Why the commodities rally may not last much longer (and what it means for ASX materials stocks)

Tue 13 Jun 23, 10:02am (AEST)
Red rocks outback Western Australia WA
Source: iStock

Key Points

  • Iron ore market is likely to return to surplus in 2H23, with prices falling to US$76/tonne by 2025, according to UBS
  • Steel prices in China will likely remain weak, with EU and US prices also falling
  • Copper market is closer to a fundamental inflection point, with prices potentially rising in the next 2-3 years

About a week ago, our brilliant managing editor Chris Conway wrote a piece discussing whether the end is nigh for the iron ore rally. The idea is simple - a slowdown in the Chinese economy without any extra stimulus may spell bad things for the price of Australia's most valuable export. 

A research note from mid-last week appeared to confirm this view. Citi noted that although steel output cuts have been smaller than expected, the rally won't likely last. The team has a year-end forecast of just US$90/tonne for the commodity.

We think the recent strength is unlikely to be sustained as effective stimulus measures will be difficult to achieve and a supply side response is also not our base case.

But one research house has gone even further. In a 78-page research note, the UBS global commodities team suggested that history will not repeat itself this time - and that the fundamentals for a sustained rally in iron ore, copper, and steel don't exist even if Chinese economic activity is finally starting to bottom out. And if they are right, that could pose big problems for the major materials names on the ASX.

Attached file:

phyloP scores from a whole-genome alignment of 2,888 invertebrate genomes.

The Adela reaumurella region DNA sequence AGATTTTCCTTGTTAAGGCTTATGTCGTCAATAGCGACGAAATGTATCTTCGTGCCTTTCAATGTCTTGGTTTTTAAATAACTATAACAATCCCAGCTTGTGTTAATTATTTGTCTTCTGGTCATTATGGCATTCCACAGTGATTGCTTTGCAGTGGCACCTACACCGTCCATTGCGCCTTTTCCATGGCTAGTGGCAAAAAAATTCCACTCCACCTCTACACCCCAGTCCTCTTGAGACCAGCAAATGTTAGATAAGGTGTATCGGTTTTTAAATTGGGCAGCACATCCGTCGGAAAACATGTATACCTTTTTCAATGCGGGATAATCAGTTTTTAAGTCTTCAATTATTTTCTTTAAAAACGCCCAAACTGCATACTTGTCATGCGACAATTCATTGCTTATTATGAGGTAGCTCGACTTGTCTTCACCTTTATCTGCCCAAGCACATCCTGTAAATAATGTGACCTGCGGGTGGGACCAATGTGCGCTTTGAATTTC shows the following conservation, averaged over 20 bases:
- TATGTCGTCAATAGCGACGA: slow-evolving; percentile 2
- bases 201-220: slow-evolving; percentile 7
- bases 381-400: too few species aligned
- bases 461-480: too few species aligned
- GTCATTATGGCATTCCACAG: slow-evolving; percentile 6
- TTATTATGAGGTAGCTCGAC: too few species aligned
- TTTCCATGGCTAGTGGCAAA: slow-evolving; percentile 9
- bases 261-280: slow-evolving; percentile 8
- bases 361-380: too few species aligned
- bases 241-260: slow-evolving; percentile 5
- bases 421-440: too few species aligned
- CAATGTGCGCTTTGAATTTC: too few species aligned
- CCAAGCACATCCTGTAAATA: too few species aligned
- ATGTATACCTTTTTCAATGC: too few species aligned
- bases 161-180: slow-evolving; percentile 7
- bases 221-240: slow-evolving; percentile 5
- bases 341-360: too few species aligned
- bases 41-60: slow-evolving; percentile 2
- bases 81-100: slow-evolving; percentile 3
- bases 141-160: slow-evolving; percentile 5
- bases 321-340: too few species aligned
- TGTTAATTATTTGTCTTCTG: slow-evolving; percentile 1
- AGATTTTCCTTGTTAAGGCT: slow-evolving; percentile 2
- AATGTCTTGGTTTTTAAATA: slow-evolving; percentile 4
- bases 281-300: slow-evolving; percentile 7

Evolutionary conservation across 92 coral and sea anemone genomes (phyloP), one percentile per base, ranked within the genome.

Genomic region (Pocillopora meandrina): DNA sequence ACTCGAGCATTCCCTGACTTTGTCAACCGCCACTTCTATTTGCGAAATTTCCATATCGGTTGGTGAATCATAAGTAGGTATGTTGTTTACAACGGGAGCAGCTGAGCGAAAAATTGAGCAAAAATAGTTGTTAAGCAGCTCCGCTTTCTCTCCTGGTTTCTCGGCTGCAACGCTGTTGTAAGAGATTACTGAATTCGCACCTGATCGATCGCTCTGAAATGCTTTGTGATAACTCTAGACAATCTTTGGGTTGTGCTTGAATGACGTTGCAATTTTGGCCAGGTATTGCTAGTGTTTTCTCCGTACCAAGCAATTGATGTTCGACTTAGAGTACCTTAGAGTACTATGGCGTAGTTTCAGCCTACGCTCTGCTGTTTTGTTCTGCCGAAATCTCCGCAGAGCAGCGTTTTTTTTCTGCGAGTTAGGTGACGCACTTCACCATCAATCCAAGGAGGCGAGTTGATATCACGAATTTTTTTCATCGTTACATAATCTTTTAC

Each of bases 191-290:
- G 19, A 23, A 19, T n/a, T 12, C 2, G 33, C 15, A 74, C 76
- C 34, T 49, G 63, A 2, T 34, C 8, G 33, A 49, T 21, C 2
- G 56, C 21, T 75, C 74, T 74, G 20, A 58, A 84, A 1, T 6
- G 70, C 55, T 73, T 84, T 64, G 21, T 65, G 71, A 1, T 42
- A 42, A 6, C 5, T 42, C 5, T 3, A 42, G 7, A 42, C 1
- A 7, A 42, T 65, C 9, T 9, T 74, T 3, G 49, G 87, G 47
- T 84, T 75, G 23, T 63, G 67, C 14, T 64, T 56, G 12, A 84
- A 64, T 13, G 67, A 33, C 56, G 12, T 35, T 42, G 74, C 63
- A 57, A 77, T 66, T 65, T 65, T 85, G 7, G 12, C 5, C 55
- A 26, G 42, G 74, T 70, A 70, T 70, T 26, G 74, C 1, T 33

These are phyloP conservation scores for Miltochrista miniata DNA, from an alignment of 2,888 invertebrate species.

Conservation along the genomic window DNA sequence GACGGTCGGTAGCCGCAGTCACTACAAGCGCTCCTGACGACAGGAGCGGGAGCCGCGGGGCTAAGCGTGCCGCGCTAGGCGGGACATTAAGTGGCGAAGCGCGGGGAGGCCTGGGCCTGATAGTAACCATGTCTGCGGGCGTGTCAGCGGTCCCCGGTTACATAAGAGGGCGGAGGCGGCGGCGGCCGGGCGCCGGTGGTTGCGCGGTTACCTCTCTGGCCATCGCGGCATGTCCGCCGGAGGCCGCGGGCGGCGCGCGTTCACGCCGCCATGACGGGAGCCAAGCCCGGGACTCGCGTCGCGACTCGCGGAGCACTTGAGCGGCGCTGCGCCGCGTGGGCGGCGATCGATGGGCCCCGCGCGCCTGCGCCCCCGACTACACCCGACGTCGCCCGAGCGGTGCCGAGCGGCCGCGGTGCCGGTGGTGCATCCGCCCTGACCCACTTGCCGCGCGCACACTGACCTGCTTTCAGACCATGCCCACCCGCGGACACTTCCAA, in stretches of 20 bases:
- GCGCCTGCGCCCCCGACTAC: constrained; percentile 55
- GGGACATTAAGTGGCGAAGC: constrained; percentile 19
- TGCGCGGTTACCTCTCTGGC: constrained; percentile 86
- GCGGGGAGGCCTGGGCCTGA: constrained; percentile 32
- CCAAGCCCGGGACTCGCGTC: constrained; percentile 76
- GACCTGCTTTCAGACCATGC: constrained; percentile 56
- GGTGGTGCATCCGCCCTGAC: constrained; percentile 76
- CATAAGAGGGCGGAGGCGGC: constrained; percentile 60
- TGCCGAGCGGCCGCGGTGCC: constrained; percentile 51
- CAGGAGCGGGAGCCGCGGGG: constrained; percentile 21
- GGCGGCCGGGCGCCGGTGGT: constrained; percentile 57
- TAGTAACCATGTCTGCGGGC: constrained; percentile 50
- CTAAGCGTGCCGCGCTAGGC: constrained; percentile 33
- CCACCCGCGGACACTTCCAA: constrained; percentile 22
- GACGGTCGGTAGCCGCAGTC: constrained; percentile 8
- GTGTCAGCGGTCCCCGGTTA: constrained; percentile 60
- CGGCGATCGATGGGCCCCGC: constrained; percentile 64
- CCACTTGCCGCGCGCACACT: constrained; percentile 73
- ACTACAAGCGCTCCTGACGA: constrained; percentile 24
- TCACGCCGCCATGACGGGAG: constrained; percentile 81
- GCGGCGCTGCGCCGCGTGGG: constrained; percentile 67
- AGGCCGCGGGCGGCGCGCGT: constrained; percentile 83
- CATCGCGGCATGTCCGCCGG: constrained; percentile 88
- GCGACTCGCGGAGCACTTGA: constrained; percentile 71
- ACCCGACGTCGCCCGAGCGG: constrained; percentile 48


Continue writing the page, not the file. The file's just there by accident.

In this wire, I'll summarise the key insights from the report and share what it all means for shareholders of the Big Three and two other stalwarts.

The theory (and the mixed proof)

History has suggested that the bottoming out in the purchasing managers index (PMIs) of several key economies can also herald an inflection point for commodity spot prices. 

UBS notes there have been nine PMI lows since 2010, and that while commodities do experience a boost - it's rarely long-lived.

"History suggests the bounce in commodity prices and miners may continue as PMIs may have bottomed and investor positioning is neutral/short. However, this data does not provide meaningful conclusions over 6-12 months, consistent with our view that fundamentals have more influence on longer-term performance," analysts wrote.

Here's what they found:

  • In the six months following a bottoming out in PMIs, the Bloomberg Mining Index only delivered positive returns 5 out of the 9 times. 

  • In the twelve months following a bottoming out, the Bloomberg Mining Index only delivered positive returns 3 out of 9 times.

  • For the China PMI specifically, it bottomed three times during the commodity bear market between 2011 and 2015. Over that time, the miners still generated average negative returns of about 20% over the following 12 months.

The caveat to this research is that this is a global mining index, meaning the performance of the Australian miners is mixed in with its international peers. 

So, what about the ASX miners?

I'm glad you asked. Let's start with the biggest of them all.